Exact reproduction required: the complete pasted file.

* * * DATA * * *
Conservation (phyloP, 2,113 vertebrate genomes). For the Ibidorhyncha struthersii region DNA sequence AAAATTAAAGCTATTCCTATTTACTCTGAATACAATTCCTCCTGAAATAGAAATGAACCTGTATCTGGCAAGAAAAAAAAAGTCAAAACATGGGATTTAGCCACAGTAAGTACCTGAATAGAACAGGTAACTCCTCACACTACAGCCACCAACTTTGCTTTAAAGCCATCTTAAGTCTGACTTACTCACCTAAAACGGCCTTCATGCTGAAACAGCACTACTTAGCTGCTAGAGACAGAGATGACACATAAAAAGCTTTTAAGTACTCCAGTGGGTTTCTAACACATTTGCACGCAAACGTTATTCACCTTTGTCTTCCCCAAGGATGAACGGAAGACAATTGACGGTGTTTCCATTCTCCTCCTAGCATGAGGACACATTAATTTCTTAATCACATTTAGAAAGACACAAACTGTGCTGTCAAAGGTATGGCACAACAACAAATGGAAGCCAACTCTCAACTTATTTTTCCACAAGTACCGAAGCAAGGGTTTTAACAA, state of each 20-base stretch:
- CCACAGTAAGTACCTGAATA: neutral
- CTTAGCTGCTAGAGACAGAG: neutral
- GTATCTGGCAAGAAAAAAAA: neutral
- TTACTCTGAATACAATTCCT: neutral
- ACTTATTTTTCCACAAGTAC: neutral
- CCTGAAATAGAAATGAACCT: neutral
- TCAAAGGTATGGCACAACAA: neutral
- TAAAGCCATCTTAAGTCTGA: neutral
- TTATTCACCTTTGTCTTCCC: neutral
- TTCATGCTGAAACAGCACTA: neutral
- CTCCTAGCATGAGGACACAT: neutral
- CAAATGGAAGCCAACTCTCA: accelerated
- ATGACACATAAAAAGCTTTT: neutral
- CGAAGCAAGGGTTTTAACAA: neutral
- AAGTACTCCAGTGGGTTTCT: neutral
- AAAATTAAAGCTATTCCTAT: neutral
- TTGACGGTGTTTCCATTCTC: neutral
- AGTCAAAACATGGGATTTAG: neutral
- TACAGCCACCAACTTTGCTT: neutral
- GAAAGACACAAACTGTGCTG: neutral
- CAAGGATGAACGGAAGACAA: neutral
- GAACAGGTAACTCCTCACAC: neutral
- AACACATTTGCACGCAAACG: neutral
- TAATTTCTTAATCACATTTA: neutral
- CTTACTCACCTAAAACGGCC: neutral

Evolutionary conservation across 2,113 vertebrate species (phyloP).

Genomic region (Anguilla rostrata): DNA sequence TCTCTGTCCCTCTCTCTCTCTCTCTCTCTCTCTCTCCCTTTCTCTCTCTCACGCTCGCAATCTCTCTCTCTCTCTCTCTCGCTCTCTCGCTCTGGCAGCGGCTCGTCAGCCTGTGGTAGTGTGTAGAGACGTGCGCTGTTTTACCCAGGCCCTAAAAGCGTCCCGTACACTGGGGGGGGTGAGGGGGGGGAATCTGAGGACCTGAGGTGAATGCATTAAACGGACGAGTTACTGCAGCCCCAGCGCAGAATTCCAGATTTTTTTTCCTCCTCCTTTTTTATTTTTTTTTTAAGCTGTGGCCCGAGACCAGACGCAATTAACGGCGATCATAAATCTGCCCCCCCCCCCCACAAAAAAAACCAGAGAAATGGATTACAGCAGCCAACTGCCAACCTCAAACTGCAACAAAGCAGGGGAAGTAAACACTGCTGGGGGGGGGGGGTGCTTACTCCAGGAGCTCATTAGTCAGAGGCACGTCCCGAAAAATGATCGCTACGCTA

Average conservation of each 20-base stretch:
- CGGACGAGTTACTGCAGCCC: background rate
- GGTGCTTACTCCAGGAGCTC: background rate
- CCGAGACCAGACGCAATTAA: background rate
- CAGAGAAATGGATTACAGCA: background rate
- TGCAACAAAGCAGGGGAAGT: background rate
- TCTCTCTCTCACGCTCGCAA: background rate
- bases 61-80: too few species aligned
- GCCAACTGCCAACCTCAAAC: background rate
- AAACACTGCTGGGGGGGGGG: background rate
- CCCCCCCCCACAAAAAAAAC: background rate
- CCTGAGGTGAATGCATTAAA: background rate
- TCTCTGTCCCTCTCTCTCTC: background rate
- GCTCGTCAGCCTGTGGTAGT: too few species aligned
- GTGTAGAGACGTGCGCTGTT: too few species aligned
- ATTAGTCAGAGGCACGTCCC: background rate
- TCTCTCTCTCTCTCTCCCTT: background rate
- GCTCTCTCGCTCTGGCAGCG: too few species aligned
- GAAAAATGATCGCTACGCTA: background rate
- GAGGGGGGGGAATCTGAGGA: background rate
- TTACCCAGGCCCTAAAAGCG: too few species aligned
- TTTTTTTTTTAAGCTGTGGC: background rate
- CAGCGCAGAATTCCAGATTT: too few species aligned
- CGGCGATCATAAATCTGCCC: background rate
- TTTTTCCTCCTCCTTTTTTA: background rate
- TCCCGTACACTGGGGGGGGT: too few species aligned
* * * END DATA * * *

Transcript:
Conservation (phyloP, 2,113 vertebrate genomes). For the Ibidorhyncha struthersii region DNA sequence AAAATTAAAGCTATTCCTATTTACTCTGAATACAATTCCTCCTGAAATAGAAATGAACCTGTATCTGGCAAGAAAAAAAAAGTCAAAACATGGGATTTAGCCACAGTAAGTACCTGAATAGAACAGGTAACTCCTCACACTACAGCCACCAACTTTGCTTTAAAGCCATCTTAAGTCTGACTTACTCACCTAAAACGGCCTTCATGCTGAAACAGCACTACTTAGCTGCTAGAGACAGAGATGACACATAAAAAGCTTTTAAGTACTCCAGTGGGTTTCTAACACATTTGCACGCAAACGTTATTCACCTTTGTCTTCCCCAAGGATGAACGGAAGACAATTGACGGTGTTTCCATTCTCCTCCTAGCATGAGGACACATTAATTTCTTAATCACATTTAGAAAGACACAAACTGTGCTGTCAAAGGTATGGCACAACAACAAATGGAAGCCAACTCTCAACTTATTTTTCCACAAGTACCGAAGCAAGGGTTTTAACAA, state of each 20-base stretch:
- CCACAGTAAGTACCTGAATA: neutral
- CTTAGCTGCTAGAGACAGAG: neutral
- GTATCTGGCAAGAAAAAAAA: neutral
- TTACTCTGAATACAATTCCT: neutral
- ACTTATTTTTCCACAAGTAC: neutral
- CCTGAAATAGAAATGAACCT: neutral
- TCAAAGGTATGGCACAACAA: neutral
- TAAAGCCATCTTAAGTCTGA: neutral
- TTATTCACCTTTGTCTTCCC: neutral
- TTCATGCTGAAACAGCACTA: neutral
- CTCCTAGCATGAGGACACAT: neutral
- CAAATGGAAGCCAACTCTCA: accelerated
- ATGACACATAAAAAGCTTTT: neutral
- CGAAGCAAGGGTTTTAACAA: neutral
- AAGTACTCCAGTGGGTTTCT: neutral
- AAAATTAAAGCTATTCCTAT: neutral
- TTGACGGTGTTTCCATTCTC: neutral
- AGTCAAAACATGGGATTTAG: neutral
- TACAGCCACCAACTTTGCTT: neutral
- GAAAGACACAAACTGTGCTG: neutral
- CAAGGATGAACGGAAGACAA: neutral
- GAACAGGTAACTCCTCACAC: neutral
- AACACATTTGCACGCAAACG: neutral
- TAATTTCTTAATCACATTTA: neutral
- CTTACTCACCTAAAACGGCC: neutral

Evolutionary conservation across 2,113 vertebrate species (phyloP).

Genomic region (Anguilla rostrata): DNA sequence TCTCTGTCCCTCTCTCTCTCTCTCTCTCTCTCTCTCCCTTTCTCTCTCTCACGCTCGCAATCTCTCTCTCTCTCTCTCTCGCTCTCTCGCTCTGGCAGCGGCTCGTCAGCCTGTGGTAGTGTGTAGAGACGTGCGCTGTTTTACCCAGGCCCTAAAAGCGTCCCGTACACTGGGGGGGGTGAGGGGGGGGAATCTGAGGACCTGAGGTGAATGCATTAAACGGACGAGTTACTGCAGCCCCAGCGCAGAATTCCAGATTTTTTTTCCTCCTCCTTTTTTATTTTTTTTTTAAGCTGTGGCCCGAGACCAGACGCAATTAACGGCGATCATAAATCTGCCCCCCCCCCCCACAAAAAAAACCAGAGAAATGGATTACAGCAGCCAACTGCCAACCTCAAACTGCAACAAAGCAGGGGAAGTAAACACTGCTGGGGGGGGGGGGTGCTTACTCCAGGAGCTCATTAGTCAGAGGCACGTCCCGAAAAATGATCGCTACGCTA

Average conservation of each 20-base stretch:
- CGGACGAGTTACTGCAGCCC: background rate
- GGTGCTTACTCCAGGAGCTC: background rate
- CCGAGACCAGACGCAATTAA: background rate
- CAGAGAAATGGATTACAGCA: background rate
- TGCAACAAAGCAGGGGAAGT: background rate
- TCTCTCTCTCACGCTCGCAA: background rate
- bases 61-80: too few species aligned
- GCCAACTGCCAACCTCAAAC: background rate
- AAACACTGCTGGGGGGGGGG: background rate
- CCCCCCCCCACAAAAAAAAC: background rate
- CCTGAGGTGAATGCATTAAA: background rate
- TCTCTGTCCCTCTCTCTCTC: background rate
- GCTCGTCAGCCTGTGGTAGT: too few species aligned
- GTGTAGAGACGTGCGCTGTT: too few species aligned
- ATTAGTCAGAGGCACGTCCC: background rate
- TCTCTCTCTCTCTCTCCCTT: background rate
- GCTCTCTCGCTCTGGCAGCG: too few species aligned
- GAAAAATGATCGCTACGCTA: background rate
- GAGGGGGGGGAATCTGAGGA: background rate
- TTACCCAGGCCCTAAAAGCG: too few species aligned
- TTTTTTTTTTAAGCTGTGGC: background rate
- CAGCGCAGAATTCCAGATTT: too few species aligned
- CGGCGATCATAAATCTGCCC: background rate
- TTTTTCCTCCTCCTTTTTTA: background rate
- TCCCGTACACTGGGGGGGGT: too few species aligned